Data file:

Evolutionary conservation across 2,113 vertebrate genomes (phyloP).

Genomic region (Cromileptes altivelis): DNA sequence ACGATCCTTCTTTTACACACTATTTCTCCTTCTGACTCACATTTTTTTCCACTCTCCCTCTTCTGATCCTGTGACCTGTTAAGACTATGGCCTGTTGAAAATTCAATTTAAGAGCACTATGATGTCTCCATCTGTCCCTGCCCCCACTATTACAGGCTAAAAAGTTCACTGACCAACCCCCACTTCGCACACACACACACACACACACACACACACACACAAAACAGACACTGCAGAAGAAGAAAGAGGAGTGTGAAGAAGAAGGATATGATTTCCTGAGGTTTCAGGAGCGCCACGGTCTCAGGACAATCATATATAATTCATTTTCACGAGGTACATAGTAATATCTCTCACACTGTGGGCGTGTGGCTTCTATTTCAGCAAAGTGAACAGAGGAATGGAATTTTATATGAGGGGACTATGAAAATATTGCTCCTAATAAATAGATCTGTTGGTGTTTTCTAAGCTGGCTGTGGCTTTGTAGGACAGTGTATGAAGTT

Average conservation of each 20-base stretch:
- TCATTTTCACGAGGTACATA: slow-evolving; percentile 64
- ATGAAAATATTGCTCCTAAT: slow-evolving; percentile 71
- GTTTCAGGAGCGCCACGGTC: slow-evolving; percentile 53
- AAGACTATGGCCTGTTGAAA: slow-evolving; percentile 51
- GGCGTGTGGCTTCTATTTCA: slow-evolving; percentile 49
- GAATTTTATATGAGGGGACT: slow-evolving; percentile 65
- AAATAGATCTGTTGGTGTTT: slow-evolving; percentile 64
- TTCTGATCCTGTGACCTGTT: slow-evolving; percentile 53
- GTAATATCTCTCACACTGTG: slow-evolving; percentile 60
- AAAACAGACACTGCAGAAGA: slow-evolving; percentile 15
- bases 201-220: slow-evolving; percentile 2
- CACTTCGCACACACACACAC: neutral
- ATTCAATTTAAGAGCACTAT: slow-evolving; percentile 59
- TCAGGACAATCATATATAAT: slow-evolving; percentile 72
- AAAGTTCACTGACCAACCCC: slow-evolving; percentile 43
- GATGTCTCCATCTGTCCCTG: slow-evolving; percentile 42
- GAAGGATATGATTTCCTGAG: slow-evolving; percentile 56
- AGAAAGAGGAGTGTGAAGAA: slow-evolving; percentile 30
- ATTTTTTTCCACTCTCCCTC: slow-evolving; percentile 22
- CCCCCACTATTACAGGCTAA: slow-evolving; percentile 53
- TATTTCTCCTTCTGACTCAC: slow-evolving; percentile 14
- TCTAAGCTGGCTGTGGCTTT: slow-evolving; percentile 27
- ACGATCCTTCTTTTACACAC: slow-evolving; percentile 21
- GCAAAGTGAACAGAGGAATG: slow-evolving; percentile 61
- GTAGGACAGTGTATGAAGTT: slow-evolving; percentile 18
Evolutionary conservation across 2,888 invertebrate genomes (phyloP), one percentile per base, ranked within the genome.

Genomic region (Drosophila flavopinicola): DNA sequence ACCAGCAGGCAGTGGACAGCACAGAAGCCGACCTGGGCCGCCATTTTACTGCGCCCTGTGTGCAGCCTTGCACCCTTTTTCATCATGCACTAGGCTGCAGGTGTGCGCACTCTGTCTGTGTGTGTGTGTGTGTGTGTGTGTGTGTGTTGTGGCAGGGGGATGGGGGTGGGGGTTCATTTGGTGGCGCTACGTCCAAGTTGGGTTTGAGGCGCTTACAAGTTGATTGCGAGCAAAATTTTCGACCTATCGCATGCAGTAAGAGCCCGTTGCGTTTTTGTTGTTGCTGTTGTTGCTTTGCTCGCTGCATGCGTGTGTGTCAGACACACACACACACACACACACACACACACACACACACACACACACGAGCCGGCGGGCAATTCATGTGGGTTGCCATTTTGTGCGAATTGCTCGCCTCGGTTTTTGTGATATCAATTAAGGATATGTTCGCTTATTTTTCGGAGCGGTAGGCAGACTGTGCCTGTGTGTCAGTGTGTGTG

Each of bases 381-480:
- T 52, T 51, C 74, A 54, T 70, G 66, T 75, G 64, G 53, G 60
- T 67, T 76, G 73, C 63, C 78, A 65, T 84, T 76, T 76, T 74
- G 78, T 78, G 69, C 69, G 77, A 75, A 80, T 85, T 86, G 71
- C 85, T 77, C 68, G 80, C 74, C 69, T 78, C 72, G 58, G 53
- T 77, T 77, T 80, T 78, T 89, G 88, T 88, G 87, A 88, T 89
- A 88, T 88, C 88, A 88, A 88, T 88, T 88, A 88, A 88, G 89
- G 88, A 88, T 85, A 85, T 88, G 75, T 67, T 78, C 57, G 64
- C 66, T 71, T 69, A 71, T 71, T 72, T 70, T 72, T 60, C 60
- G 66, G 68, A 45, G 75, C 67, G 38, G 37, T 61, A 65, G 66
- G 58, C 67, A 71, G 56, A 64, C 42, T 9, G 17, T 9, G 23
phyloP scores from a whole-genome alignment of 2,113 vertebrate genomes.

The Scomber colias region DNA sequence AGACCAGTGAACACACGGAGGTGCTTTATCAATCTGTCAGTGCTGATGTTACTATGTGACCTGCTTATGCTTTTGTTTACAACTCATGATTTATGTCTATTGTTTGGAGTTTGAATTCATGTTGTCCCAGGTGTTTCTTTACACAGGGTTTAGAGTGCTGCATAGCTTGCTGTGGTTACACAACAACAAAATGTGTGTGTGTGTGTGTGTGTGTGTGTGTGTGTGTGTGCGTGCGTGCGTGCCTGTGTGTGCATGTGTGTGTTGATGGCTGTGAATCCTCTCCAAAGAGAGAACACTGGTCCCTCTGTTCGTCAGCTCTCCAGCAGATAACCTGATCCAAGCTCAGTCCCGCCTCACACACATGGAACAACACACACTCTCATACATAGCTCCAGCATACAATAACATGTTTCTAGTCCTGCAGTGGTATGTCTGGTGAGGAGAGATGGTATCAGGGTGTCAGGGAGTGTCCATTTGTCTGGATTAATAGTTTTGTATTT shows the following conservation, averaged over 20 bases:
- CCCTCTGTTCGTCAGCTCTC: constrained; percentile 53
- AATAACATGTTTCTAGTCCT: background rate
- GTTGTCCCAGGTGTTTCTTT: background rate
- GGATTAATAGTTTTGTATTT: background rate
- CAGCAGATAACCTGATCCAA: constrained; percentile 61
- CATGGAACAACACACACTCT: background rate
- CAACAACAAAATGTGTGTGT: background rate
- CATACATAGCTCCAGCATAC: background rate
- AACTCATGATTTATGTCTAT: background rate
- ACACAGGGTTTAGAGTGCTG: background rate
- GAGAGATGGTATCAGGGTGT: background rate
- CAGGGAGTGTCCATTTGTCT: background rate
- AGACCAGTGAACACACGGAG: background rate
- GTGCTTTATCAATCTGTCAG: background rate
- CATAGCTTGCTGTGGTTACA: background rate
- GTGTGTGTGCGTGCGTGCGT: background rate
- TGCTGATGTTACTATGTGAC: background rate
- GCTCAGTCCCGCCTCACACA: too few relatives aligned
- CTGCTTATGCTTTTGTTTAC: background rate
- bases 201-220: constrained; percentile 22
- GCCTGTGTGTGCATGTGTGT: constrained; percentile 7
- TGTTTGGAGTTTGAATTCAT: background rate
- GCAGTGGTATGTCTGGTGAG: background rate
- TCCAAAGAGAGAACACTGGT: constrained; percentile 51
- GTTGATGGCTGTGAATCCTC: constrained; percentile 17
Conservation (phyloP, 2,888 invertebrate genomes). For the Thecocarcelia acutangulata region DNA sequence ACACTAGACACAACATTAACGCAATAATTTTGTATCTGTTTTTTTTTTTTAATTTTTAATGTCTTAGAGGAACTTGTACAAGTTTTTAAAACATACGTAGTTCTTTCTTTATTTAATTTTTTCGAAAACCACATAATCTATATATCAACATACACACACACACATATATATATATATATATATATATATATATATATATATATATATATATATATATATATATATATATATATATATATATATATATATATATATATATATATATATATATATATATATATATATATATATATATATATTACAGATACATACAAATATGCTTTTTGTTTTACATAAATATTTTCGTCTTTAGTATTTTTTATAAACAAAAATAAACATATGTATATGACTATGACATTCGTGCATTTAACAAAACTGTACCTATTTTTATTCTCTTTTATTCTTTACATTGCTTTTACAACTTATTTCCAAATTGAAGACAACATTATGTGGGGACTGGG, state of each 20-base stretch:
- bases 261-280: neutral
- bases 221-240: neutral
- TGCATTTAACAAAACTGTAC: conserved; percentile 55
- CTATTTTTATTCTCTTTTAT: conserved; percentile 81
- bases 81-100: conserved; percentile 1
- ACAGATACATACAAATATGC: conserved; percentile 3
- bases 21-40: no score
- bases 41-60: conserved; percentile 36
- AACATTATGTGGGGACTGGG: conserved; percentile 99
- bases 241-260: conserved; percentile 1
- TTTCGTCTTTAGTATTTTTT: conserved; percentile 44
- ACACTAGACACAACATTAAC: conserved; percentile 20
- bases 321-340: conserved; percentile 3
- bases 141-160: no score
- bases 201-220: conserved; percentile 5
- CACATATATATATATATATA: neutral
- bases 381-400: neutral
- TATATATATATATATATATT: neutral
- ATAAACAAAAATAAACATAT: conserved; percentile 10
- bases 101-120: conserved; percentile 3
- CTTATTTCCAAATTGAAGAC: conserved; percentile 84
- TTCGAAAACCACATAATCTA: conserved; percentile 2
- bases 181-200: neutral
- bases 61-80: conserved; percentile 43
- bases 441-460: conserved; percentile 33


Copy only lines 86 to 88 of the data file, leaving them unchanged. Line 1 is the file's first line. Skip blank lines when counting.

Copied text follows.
- bases 381-400: neutral
- TATATATATATATATATATT: neutral
- ATAAACAAAAATAAACATAT: conserved; percentile 10